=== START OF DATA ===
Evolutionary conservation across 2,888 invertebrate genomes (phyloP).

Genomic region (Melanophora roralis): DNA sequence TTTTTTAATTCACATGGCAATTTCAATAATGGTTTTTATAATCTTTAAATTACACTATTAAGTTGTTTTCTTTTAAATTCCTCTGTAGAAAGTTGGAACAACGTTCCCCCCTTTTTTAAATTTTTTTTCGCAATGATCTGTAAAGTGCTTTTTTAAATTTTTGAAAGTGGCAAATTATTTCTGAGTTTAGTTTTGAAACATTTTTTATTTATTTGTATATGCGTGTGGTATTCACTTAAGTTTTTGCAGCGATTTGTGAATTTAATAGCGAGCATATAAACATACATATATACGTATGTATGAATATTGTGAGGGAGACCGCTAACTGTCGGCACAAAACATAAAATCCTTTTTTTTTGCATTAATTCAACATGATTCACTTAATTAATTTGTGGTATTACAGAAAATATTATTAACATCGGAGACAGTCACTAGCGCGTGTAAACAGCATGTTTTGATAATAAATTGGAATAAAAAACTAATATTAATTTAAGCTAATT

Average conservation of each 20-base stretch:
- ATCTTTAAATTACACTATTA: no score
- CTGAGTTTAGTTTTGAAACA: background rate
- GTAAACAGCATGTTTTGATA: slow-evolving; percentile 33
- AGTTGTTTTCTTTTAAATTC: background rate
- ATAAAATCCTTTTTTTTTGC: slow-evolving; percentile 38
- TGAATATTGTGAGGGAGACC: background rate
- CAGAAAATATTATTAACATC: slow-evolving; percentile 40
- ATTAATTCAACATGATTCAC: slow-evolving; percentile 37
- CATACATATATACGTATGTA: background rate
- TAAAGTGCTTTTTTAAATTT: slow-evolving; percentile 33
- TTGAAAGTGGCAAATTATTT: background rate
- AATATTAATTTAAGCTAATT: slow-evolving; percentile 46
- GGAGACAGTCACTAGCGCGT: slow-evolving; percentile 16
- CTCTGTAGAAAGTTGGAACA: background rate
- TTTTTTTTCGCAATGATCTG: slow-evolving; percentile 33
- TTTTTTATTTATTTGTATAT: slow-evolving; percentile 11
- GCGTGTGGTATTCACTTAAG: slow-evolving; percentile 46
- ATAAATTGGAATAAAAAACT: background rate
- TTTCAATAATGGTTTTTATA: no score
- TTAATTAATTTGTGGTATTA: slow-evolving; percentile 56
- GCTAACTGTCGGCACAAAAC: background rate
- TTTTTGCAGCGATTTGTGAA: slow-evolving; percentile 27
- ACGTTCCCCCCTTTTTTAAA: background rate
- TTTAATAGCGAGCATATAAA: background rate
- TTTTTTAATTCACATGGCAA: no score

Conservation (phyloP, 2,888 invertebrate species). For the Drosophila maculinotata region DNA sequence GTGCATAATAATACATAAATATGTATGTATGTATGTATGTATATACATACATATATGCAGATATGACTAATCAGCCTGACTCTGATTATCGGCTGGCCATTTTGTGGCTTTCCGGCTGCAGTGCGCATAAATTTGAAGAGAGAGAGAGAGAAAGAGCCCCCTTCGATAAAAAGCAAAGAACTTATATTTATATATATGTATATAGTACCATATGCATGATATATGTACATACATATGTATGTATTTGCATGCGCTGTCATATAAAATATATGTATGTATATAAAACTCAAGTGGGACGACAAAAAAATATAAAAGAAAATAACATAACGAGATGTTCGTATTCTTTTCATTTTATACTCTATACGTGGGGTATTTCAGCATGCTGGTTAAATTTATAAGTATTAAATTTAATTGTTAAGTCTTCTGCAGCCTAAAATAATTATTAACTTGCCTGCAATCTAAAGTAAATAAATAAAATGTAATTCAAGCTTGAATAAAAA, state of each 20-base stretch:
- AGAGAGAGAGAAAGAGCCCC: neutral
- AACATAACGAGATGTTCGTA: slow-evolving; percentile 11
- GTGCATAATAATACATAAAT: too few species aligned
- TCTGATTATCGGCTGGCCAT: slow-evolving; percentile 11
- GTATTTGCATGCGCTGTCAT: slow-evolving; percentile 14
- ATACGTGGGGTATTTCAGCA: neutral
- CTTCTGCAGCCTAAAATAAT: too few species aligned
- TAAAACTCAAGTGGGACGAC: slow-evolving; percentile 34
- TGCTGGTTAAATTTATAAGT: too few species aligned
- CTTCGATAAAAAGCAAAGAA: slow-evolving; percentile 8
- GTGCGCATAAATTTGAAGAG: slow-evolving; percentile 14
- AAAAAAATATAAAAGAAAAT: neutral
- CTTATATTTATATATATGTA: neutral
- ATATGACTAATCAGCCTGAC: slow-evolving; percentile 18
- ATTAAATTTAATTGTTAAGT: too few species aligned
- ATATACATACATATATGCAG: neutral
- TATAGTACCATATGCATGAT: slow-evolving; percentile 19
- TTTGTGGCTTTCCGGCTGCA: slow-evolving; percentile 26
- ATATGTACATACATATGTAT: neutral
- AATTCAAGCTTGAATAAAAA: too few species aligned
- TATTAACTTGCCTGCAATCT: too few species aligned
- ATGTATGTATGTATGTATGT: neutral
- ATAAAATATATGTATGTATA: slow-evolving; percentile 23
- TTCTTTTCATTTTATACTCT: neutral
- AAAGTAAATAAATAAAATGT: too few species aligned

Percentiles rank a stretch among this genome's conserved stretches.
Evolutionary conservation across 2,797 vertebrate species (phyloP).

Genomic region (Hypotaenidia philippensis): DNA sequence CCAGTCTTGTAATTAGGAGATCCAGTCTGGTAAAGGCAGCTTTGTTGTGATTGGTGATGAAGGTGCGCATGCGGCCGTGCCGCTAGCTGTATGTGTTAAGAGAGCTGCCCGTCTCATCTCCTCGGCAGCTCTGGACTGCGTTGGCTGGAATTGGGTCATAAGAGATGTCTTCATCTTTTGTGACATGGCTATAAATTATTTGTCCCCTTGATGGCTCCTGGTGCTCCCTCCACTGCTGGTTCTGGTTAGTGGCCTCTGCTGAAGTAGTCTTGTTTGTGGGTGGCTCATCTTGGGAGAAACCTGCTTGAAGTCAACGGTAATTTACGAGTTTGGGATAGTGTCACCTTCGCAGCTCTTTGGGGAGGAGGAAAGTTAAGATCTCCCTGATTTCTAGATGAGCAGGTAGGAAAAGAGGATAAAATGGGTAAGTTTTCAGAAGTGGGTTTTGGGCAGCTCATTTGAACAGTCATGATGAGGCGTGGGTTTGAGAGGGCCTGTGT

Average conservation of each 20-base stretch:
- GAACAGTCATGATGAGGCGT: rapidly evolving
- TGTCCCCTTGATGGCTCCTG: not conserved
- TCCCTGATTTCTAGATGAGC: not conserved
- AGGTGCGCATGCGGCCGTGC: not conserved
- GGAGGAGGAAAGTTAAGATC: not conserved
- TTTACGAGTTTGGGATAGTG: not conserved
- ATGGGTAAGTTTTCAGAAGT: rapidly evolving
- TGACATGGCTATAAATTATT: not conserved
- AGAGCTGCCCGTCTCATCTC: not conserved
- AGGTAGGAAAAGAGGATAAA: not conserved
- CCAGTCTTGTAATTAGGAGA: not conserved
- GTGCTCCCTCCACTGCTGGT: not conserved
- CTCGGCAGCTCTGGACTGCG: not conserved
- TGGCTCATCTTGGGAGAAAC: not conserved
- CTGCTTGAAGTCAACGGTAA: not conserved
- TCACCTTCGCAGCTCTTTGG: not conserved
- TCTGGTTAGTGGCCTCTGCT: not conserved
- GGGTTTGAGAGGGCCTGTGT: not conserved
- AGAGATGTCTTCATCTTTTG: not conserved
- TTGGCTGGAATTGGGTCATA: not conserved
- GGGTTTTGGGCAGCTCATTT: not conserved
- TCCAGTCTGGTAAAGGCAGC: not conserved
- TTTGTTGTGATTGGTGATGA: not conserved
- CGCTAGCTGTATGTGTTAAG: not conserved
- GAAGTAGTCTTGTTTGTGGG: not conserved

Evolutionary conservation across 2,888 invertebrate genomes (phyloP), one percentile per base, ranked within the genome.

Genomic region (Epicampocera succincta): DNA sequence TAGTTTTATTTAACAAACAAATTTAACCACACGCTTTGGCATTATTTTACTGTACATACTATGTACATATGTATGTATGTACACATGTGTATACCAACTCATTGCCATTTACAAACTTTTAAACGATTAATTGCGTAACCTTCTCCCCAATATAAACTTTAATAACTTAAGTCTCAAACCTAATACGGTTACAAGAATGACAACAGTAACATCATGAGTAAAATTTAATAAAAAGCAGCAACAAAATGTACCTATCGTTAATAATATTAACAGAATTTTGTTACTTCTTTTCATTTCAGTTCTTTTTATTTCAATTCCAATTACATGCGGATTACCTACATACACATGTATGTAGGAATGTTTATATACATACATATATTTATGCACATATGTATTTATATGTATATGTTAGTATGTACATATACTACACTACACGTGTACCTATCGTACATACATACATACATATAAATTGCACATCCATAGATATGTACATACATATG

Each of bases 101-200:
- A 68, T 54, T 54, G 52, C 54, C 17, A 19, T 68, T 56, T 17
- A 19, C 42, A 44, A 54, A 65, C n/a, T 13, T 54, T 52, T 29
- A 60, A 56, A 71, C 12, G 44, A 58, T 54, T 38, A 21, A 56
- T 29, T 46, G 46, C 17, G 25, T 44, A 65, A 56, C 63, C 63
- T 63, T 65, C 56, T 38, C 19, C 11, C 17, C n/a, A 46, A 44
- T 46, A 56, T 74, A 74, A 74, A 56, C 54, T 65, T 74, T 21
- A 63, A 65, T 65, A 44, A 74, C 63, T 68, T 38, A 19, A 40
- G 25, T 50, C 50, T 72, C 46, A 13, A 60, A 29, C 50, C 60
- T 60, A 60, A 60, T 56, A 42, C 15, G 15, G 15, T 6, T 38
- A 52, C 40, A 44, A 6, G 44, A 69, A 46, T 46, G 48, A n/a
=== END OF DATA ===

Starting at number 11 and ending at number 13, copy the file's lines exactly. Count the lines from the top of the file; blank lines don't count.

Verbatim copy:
- ATTAATTCAACATGATTCAC: slow-evolving; percentile 37
- CATACATATATACGTATGTA: background rate
- TAAAGTGCTTTTTTAAATTT: slow-evolving; percentile 33